I have a fantastic and loving immediate and extended family; I’ve always been in work and I have a great job and colleagues now; I enjoy good health; I’ve benefitted from an excellent education and I have wonderful friends. I’m generally a positive person and I have been fortunate to have the life and opportunities I have enjoyed so far. The chance to travel and meet so many different people has broadened my outlook and given me empathy towards others. I’m not superhuman, of course, I have my moments, but in the grand scheme of things I really have nothing to moan about and if I had to choose a trait I like best in myself and in others, it would be kindness – the world is cruel enough without unnecessarily hurting those around us.
Do you have any advice to give authors who wish to write non-fiction?
I don’t really think I am qualified to offer advice, but I can offer encouragement – if you want to do something then have a go. You lose nothing in the trying. I originally wrote my book in a completely different format, which didn’t work, but I learned something from that experience and I simply had another crack at it – hopefully more successfully this time. I use a couple of pertinent quotes in my book and I’ll finish my answer here with one of my own favourite quotes from the late Rabbi Edgar F. Magnin….”You are the one who can stretch your own horizon.”
Do you have a favourite author? If so, what is it about their work that you like?
I would struggle to choose just one author. From a small child, I have been an avid reader and enjoy many different genres. I have a deep interest in history, both fiction, and non-fiction and am particularly fascinated by early Welsh history and the Plantagenet era from King Henry II through to Richard III. A few years ago I found American writer Sharon Kay Penman and eagerly anticipate each new release – she writes extremely good novels about the era in which I am most interested. From the classics my favourite book would have to be non-fiction ‘Goodbye to All That’, the autobiography of Robert Graves, a deeply moving book and less well known than ‘All Quiet on the Western Front’. More recently I have discovered ‘Indie’ writer Nathan Dylan Goodwin and his genealogical detective stories about Morton Farrier, which I think are getting better and better as the series moves on. However, the story I find completely unforgettable is ‘The House on the Strand’ by Daphne du Maurier. One of her later books, it is an imaginative mix of mental time-travel, murder, addiction, and temptation – the open ending of the tale is haunting, leaving you to reach your own conclusions.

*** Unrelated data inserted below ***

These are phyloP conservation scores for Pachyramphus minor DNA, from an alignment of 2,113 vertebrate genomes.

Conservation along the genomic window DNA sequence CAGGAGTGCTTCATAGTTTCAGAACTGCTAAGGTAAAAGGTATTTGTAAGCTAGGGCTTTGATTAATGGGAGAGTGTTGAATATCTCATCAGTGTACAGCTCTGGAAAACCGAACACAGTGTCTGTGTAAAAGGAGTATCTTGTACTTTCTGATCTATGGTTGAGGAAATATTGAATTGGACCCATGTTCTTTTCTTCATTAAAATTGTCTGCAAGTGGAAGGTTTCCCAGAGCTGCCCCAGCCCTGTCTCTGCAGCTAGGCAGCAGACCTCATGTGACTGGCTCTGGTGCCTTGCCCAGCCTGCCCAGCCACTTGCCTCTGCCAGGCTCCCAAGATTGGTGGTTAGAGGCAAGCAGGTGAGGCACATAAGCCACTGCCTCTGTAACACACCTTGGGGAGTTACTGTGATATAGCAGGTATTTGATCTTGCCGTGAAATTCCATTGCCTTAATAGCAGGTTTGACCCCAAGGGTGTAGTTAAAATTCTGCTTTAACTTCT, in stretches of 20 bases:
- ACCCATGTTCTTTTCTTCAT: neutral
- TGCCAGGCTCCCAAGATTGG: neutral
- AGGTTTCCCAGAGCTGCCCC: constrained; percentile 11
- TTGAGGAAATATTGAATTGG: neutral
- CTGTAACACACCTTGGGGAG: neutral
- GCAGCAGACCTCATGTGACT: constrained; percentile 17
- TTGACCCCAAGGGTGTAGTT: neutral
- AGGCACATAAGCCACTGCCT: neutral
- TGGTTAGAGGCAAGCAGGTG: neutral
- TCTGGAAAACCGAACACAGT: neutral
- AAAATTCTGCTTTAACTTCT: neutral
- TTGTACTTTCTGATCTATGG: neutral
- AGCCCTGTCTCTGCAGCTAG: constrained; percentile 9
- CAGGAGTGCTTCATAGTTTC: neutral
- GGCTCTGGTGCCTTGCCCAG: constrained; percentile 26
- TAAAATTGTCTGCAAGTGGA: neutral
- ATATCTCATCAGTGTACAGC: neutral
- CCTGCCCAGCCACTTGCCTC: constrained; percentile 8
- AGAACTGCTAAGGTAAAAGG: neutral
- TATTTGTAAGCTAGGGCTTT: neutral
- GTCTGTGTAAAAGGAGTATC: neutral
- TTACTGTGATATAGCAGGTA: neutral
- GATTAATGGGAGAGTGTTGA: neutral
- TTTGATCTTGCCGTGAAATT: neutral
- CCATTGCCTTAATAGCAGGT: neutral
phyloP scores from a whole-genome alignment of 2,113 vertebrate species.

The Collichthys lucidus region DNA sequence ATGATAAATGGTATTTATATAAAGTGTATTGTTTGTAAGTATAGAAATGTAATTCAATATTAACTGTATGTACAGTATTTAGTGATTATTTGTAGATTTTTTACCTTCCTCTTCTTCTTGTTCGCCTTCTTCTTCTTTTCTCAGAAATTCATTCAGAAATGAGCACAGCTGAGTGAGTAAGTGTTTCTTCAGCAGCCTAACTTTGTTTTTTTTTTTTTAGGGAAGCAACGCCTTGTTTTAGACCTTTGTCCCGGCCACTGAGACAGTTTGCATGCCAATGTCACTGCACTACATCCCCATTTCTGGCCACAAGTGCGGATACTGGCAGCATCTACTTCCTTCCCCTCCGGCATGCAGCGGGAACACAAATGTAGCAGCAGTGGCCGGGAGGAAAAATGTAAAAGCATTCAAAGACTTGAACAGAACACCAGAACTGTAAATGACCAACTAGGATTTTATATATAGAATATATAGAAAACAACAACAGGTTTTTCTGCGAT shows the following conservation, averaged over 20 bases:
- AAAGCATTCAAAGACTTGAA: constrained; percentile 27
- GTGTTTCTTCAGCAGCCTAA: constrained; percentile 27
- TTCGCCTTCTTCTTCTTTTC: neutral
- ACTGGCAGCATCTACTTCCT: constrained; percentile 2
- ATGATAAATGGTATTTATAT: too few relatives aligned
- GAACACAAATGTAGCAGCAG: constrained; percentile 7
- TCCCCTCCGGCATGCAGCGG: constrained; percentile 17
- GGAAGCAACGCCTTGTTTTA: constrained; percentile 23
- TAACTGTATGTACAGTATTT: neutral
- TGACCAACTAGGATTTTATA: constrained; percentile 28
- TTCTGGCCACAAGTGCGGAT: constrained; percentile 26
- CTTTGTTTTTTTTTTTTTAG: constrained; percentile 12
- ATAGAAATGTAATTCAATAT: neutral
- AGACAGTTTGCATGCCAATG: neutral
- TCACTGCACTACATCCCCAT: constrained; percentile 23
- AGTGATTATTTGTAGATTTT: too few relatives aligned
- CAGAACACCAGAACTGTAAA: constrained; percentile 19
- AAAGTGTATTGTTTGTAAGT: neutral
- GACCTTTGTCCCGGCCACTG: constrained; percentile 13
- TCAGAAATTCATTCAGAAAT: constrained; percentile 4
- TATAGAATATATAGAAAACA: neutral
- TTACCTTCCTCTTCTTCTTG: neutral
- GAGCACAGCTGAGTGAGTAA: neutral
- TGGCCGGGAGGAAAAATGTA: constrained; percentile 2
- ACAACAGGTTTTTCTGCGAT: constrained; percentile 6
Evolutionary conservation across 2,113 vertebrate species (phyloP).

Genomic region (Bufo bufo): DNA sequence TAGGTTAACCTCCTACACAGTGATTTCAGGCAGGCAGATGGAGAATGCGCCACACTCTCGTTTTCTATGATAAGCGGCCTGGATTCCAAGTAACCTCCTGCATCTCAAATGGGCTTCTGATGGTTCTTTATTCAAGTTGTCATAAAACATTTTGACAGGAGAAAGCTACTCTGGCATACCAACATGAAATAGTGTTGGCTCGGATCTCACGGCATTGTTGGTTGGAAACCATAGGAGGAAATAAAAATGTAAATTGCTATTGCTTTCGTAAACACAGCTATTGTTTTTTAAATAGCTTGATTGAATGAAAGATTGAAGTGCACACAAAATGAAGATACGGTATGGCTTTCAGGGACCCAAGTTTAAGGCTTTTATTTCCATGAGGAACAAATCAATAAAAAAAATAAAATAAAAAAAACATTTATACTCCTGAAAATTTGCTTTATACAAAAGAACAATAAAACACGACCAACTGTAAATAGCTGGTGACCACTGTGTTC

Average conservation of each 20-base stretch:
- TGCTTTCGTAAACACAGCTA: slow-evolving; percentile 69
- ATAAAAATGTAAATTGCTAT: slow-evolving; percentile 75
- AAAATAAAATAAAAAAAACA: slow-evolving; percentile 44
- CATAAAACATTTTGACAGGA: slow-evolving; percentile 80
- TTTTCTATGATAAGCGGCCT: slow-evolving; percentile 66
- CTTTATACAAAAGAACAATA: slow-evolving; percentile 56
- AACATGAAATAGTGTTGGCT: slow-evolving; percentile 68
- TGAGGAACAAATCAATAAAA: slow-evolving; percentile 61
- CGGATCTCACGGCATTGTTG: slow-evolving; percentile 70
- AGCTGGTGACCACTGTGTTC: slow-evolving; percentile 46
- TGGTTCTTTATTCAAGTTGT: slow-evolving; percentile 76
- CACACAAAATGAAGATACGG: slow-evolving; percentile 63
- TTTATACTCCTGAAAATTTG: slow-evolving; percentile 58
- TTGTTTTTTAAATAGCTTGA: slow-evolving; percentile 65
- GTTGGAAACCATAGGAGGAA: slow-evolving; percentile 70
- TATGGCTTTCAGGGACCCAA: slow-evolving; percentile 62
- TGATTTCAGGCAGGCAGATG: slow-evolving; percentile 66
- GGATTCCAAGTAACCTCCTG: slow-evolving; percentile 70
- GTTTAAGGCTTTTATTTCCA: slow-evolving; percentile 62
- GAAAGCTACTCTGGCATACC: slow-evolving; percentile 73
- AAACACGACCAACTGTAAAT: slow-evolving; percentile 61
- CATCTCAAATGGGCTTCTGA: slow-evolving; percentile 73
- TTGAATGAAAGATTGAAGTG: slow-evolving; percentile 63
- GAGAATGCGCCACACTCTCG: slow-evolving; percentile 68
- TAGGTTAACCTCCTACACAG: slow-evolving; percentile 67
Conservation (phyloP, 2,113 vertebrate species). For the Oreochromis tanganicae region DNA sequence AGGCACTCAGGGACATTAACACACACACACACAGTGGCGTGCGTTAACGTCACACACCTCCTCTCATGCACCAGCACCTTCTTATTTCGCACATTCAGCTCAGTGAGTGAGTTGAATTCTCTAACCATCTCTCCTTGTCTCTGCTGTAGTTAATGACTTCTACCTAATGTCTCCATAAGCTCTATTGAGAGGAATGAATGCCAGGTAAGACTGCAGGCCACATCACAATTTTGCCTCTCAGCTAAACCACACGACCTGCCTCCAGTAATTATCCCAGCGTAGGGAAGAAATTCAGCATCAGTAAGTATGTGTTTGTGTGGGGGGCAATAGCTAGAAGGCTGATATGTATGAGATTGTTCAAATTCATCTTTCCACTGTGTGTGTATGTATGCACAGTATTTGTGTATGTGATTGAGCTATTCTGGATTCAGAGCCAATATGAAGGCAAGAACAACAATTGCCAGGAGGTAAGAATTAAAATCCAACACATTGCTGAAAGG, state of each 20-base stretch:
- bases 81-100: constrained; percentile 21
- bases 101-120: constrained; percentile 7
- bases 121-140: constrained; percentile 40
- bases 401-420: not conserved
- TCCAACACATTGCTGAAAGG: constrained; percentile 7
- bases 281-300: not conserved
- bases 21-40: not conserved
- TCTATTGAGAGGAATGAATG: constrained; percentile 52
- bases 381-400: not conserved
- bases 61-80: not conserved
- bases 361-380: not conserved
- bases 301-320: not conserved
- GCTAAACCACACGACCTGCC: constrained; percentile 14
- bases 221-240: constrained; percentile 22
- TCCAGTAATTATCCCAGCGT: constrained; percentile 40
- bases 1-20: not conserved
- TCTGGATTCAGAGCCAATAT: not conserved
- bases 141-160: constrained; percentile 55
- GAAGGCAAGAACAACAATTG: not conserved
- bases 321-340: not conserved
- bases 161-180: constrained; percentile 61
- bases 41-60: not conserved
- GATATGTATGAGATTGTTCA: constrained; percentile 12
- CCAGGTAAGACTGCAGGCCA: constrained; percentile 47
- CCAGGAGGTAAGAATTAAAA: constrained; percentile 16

Do you plan to write more non-fiction, or perhaps, fiction?
I am keeping an open mind on further writing. I am tempted. I would like to have a go at something (maybe something different) in the future, but time is the enemy. Charles wrote over 700 entries in his diaries and I may decide to explore more of those. I took his documents along to the Antiques Roadshow at Audley End House in Saffron Walden recently and their expert considered them a ‘find’, so they were filmed and if I don’t end up on the cutting room floor, I hope you may get to see some of his items for yourself in the forthcoming series in the autumn.
I hope you found Kim’s interview interesting. If you did, you might like to know more and also grab a copy of her book at the contact links below.